Scarlett Johansson Takes on OpenAI

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2 min read

In the 2013 film "Her," Theodore Twombly (played by Joaquin Phoenix) finds solace in an AI-powered operating system with a voice that captivates him. The voice, belonging to "Samantha" and brought to life by Scarlett Johansson, becomes an integral part of the narrative. Fast forward to the real world, and Johansson's voice has again taken centre stage, this time in a legal battle with OpenAI, an $86 billion artificial intelligence start-up.

The Controversy

Johansson recently made headlines when she accused OpenAI of using a voice eerily similar to hers for their chatbot, Sky. This controversy erupted after she declined Sam Altman’s offer to lend her voice to ChatGPT. Despite her refusal, OpenAI proceeded with a voice that Johansson claims even her closest friends couldn't distinguish from her own. She expressed her shock and anger in a statement, leading to Altman removing the voice and issuing an apology.

The episode has sent shockwaves through Hollywood, highlighting the ongoing fears among actors about AI technologies' unauthorized use of their voices and likenesses. Despite securing protections in last year's strikes, the industry remains wary of the mantra often associated with tech companies: "move fast and break things." Johansson’s confrontation with OpenAI underscores the broader implications for digital rights and actor protections.

Johansson is no stranger to taking on powerful entities. In 2021, she famously battled Disney over the simultaneous release of "Black Widow" on its streaming service and in theatres. The dispute centred around potential financial losses due to decreased box office revenue and ended in a multimillion-dollar settlement for Johansson. This background and her high-profile legal team suggest that Johansson is well-prepared to address the current issue with OpenAI.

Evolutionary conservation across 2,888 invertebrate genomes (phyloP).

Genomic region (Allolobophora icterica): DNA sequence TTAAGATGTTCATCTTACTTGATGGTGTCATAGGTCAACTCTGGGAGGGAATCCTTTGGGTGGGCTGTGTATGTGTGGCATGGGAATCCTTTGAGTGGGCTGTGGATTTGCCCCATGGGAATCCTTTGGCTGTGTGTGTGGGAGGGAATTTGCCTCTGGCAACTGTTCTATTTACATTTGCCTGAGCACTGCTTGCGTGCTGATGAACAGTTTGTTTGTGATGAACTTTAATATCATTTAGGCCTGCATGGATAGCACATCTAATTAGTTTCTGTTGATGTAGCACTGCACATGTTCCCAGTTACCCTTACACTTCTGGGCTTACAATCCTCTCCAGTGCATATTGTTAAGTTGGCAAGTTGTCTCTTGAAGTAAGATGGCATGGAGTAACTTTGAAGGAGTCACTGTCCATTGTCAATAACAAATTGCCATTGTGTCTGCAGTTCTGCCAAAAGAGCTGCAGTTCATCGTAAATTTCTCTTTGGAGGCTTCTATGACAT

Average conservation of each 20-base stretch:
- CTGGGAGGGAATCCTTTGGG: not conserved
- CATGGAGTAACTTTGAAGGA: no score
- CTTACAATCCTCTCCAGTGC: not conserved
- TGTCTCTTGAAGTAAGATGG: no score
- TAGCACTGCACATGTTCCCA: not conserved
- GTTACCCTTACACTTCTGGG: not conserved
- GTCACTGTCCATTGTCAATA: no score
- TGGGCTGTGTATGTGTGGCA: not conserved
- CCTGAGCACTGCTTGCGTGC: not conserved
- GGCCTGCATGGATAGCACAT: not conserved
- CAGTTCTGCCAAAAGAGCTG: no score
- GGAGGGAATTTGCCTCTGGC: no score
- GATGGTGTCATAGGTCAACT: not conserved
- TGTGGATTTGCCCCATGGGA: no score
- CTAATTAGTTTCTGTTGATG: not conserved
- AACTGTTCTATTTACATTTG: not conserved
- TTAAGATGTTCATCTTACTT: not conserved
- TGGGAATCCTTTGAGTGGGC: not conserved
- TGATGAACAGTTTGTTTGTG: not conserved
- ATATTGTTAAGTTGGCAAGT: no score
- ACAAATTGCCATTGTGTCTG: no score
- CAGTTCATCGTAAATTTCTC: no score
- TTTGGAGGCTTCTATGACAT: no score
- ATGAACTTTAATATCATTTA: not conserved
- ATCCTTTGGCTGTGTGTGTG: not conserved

Historical Precedents

Johansson’s case echoes past legal battles over voice impersonation. One notable example is the case of Midler v. Ford Motor Co., 849 F.2d 460 (9th Cir. 1988). In this landmark case, Bette Midler sued Ford Motor Company after they hired a sound-alike singer for a commercial when she declined to participate. The court ruled in Midler's favour, establishing that a distinctive voice is protected from unauthorised use.

The Future of AI and Digital Rights

As AI advances, the entertainment industry must navigate the complexities of digital rights and protections. Johansson's actions may set a precedent for future disputes, emphasising the need for clear guidelines and respect for personal attributes in the digital age.

The situation with Scarlett Johansson and OpenAI is pivotal for the intersection of AI technology and the entertainment industry. As legal frameworks catch up with technological advancements, this case could shape the future of digital rights and protections for creative professionals.